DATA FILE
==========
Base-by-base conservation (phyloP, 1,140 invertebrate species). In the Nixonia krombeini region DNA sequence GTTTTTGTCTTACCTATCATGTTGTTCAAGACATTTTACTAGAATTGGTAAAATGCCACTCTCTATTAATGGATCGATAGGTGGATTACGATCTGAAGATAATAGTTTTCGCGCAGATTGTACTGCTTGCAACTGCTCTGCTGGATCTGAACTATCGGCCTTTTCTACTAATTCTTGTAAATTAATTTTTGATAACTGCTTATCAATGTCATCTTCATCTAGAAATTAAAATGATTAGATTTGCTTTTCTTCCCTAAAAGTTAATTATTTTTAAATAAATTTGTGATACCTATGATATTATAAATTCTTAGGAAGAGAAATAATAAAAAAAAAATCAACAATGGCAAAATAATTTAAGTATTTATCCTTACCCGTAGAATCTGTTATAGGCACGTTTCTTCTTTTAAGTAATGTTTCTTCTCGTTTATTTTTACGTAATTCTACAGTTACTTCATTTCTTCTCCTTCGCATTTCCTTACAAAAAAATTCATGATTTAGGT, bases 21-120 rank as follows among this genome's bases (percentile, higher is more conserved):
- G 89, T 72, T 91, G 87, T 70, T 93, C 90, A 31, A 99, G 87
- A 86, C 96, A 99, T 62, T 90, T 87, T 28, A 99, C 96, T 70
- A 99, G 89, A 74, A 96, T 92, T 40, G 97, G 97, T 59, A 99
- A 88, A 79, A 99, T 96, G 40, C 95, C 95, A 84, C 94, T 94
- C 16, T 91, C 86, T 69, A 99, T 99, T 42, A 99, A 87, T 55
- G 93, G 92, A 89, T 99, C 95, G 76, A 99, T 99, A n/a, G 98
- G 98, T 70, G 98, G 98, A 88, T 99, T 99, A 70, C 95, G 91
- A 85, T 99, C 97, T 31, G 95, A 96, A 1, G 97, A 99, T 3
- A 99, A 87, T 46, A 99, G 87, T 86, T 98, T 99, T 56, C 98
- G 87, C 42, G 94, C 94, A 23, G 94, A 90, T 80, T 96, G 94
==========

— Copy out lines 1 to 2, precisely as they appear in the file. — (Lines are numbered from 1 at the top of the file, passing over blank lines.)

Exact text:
Base-by-base conservation (phyloP, 1,140 invertebrate species). In the Nixonia krombeini region DNA sequence GTTTTTGTCTTACCTATCATGTTGTTCAAGACATTTTACTAGAATTGGTAAAATGCCACTCTCTATTAATGGATCGATAGGTGGATTACGATCTGAAGATAATAGTTTTCGCGCAGATTGTACTGCTTGCAACTGCTCTGCTGGATCTGAACTATCGGCCTTTTCTACTAATTCTTGTAAATTAATTTTTGATAACTGCTTATCAATGTCATCTTCATCTAGAAATTAAAATGATTAGATTTGCTTTTCTTCCCTAAAAGTTAATTATTTTTAAATAAATTTGTGATACCTATGATATTATAAATTCTTAGGAAGAGAAATAATAAAAAAAAAATCAACAATGGCAAAATAATTTAAGTATTTATCCTTACCCGTAGAATCTGTTATAGGCACGTTTCTTCTTTTAAGTAATGTTTCTTCTCGTTTATTTTTACGTAATTCTACAGTTACTTCATTTCTTCTCCTTCGCATTTCCTTACAAAAAAATTCATGATTTAGGT, bases 21-120 rank as follows among this genome's bases (percentile, higher is more conserved):
- G 89, T 72, T 91, G 87, T 70, T 93, C 90, A 31, A 99, G 87